Great Britain is the world-known capital of gambling. From ancient times until today, residents of the island have participated in gambling entertainment and popularized gambling games and activities around the world. In this article, we will review the impact of the UK on the development of the gambling industry, as well as the popularization of the corresponding activities around the world. Meanwhile, if you are looking for some cool slot games like Smuggler Cove, you can read only the best reviews from experts that can be found by following the link.
The Early Birds
The first known European gambling law was issued in 1190 by King Richard I of England. This document indicated the categories of people who could and could not gamble. The law prescribed corporal punishment or a fine in favour of the church in case of violation. So, playing dice for cash was available only for the upper class, and that one must be at least a knight. Meanwhile, the first known woman to fall in love with gambling was Queen Mary Stuart of Scotland.
The first betting shop in the UK appeared on May 1, 1961. In a year, their number grew from a few hundred to 10,000, and already at the dawn of the 1970s, it exceeded 15,000. The first betting exchange was Betfair created in 2000 by two Britons – Andrew Black and Edward Wray who offered an innovative betting model. The player got the opportunity to become a bookmaker by setting odds and accepting bets from other people. Often, the odds on the exchange are slightly higher than those of most bookmakers, while the exchange itself takes only a fixed commission of 6.5% of the won bet. In general, Betfair has opened up a number of opportunities, including arbitrage betting and trading, which have found their fans around the globe.
Who Gambles in the UK Today?
The gambling industry in the UK is worth around £14.3 billion. Just imagine, there are more than 98,000 employees involved in its operation! In general, Brits love gambling of various kinds: from betting on races to participating in the national lottery. Many of them are also fans of casinos, including online platforms.
According to statistics, about 47% of people in the United Kingdom gamble at least once a month. They also spend an average of £2.60 a week on bets and games, which is more than £135.20 a year. People with the highest incomes spend more on gaming – £4.20 a week, while low-income gamblers spend at least £1.50 a week. This activity is so popular in the UK because it has long been legalized at the state level. Casinos inspire great confidence among the population, attracting more and more visitors. This trend is observed for three reasons:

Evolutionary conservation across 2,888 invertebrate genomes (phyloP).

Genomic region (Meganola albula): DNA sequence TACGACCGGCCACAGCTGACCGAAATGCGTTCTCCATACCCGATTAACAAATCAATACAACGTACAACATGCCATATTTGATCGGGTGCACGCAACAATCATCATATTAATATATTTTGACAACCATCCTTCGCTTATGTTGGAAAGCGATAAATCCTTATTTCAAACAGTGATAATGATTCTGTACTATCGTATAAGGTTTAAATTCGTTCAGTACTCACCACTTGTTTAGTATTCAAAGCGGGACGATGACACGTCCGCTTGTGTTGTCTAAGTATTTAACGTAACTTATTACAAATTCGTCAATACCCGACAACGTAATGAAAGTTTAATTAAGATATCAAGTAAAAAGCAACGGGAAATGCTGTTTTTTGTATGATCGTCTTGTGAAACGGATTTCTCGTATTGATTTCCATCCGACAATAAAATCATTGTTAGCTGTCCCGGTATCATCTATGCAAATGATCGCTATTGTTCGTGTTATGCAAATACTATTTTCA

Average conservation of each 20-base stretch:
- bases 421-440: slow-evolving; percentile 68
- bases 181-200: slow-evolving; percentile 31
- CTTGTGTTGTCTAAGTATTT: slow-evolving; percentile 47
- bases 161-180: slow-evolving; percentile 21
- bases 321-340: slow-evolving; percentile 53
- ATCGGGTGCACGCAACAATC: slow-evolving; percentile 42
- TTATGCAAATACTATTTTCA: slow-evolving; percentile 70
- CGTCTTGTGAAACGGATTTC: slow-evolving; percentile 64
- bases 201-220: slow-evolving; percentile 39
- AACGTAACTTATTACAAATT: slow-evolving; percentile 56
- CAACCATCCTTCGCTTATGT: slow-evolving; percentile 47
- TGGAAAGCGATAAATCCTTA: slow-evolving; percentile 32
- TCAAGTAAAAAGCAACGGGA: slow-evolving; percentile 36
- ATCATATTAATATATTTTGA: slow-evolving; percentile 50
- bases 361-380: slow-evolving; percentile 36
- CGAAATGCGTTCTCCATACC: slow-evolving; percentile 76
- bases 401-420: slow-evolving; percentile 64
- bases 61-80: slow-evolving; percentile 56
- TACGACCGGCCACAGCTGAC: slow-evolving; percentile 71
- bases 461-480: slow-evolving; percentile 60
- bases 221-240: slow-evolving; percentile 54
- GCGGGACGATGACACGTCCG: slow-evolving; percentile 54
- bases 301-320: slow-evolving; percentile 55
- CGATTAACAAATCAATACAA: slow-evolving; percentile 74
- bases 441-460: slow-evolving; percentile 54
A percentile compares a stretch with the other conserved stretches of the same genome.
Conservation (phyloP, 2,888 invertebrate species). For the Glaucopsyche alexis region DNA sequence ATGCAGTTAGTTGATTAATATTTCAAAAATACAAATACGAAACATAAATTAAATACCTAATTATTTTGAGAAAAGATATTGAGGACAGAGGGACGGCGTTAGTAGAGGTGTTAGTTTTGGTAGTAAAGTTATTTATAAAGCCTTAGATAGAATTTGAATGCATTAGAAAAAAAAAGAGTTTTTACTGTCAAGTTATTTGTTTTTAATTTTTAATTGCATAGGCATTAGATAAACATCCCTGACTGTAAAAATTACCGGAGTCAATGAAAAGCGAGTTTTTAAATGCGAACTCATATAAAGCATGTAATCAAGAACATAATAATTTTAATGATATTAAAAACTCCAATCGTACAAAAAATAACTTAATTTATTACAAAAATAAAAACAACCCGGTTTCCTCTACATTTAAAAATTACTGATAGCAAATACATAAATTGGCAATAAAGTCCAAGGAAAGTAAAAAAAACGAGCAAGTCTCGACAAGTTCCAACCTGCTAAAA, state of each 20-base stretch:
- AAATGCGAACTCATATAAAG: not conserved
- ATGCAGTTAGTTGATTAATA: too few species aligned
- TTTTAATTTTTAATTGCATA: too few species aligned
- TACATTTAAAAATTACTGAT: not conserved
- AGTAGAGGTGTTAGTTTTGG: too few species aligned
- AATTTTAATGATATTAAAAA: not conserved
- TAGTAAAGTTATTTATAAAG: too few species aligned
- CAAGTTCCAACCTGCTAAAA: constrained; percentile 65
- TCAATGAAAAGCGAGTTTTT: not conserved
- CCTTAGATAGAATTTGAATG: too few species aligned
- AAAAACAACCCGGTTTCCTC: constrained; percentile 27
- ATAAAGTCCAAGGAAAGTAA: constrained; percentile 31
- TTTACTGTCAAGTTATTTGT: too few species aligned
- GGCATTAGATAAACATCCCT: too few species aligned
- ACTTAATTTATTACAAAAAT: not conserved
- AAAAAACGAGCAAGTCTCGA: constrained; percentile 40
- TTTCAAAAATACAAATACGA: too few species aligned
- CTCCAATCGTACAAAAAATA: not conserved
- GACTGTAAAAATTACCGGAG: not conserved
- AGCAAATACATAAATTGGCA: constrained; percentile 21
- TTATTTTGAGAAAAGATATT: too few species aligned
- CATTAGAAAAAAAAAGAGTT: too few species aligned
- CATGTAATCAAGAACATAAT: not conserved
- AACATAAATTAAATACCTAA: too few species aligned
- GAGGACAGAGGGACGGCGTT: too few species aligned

- The government actively monitors the gaming industry and ensures fair interaction between customers and operators;
- Casinos create the most comfortable conditions for playing;
- Almost all casinos have quite profitable bonus systems and loyalty programs.
This policy encourages UK residents to devote their free time to gambling. Meanwhile, the charitable organization Gambleaware has published a report on the corresponding habits of the British, examining 139,152 active online accounts of the seven largest operators in the UK. The results showed that sports betting was the most popular form of gambling: 86% of all accounts analyzed wagered at least once a year. Also, slot machines or pokies accounted for about 93% of gross gaming revenue from online casinos.
Who Regulates the Industry in the UK?
The British Gambling Commission is the executive branch of the UK government, which is responsible for regulating gaming in the country and overseeing the corresponding legislation in the United Kingdom. This includes arcades, betting, bingo, casino, slot machines and lotteries, as well as online gambling.
The Commission ensures that gambling crimes are prevented and that vulnerable groups are protected. It issues licenses to operators and advises the government on the hottest topics. It also cooperates with police on suspicion of illegal activities. In 2007, the Commission replaced the UK Game Committee. In 2013, it became responsible for regulating the activities of the British National Lottery.